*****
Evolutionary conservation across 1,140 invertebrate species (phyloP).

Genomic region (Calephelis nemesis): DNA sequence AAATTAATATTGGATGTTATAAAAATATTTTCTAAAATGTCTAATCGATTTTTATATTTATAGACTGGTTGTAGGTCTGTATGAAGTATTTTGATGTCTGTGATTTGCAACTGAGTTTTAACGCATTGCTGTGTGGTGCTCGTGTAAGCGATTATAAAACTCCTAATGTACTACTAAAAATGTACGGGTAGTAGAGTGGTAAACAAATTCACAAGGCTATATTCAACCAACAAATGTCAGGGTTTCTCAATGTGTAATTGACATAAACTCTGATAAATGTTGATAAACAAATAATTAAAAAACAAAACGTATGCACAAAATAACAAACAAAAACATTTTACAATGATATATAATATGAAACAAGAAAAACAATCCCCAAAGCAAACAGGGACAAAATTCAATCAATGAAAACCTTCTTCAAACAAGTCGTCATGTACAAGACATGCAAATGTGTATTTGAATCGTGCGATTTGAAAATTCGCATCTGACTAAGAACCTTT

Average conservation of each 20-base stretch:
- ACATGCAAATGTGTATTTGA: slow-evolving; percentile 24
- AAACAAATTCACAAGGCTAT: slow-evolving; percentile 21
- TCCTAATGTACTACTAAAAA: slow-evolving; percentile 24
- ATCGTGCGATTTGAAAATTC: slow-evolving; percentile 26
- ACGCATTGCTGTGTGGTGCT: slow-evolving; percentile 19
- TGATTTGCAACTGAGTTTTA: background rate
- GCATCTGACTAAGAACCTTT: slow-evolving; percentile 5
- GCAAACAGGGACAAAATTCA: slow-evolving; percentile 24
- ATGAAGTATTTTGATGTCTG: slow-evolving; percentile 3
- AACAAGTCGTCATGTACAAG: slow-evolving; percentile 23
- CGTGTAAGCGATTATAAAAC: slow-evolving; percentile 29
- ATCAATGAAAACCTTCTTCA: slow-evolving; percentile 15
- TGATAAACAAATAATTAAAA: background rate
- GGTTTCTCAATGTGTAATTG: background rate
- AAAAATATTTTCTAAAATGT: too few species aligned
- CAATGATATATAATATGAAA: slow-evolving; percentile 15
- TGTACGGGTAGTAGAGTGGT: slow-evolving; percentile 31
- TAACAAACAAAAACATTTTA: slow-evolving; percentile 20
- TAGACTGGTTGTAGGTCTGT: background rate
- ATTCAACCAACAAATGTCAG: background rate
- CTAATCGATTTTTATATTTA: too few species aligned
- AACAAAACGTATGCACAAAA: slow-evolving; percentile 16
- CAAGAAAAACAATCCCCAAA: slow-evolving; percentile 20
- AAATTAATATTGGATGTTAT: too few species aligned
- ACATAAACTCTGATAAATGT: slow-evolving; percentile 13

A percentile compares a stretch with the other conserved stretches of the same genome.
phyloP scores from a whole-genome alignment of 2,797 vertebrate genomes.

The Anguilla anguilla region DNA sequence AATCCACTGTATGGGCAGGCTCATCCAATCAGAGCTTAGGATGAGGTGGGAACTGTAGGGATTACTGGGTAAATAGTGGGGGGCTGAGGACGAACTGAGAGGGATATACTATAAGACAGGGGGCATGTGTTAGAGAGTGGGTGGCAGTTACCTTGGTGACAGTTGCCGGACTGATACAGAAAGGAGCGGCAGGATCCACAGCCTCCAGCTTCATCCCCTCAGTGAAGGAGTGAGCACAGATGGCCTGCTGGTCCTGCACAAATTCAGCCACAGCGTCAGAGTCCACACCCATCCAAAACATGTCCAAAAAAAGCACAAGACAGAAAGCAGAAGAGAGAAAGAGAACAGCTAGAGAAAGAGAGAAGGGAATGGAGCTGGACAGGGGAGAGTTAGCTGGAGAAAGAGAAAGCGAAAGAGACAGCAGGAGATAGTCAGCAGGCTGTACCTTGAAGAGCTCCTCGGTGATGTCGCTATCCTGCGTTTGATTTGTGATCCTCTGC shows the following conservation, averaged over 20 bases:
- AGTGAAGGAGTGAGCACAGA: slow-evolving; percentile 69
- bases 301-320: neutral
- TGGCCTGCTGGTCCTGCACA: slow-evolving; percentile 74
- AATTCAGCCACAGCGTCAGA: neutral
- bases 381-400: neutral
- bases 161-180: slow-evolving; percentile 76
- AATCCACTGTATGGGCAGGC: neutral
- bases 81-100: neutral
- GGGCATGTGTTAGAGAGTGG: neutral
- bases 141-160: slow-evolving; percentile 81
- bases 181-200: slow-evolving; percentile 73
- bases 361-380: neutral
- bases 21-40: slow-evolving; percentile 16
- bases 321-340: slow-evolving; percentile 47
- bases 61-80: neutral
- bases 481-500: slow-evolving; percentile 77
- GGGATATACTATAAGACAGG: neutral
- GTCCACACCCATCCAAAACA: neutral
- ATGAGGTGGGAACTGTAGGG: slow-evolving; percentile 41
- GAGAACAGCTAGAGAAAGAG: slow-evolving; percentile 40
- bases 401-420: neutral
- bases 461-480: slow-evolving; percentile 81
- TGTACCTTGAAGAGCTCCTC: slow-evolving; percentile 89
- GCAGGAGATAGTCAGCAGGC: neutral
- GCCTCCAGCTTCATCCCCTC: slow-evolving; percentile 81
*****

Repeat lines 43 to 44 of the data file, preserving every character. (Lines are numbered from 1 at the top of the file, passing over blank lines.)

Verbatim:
- bases 361-380: neutral
- bases 21-40: slow-evolving; percentile 16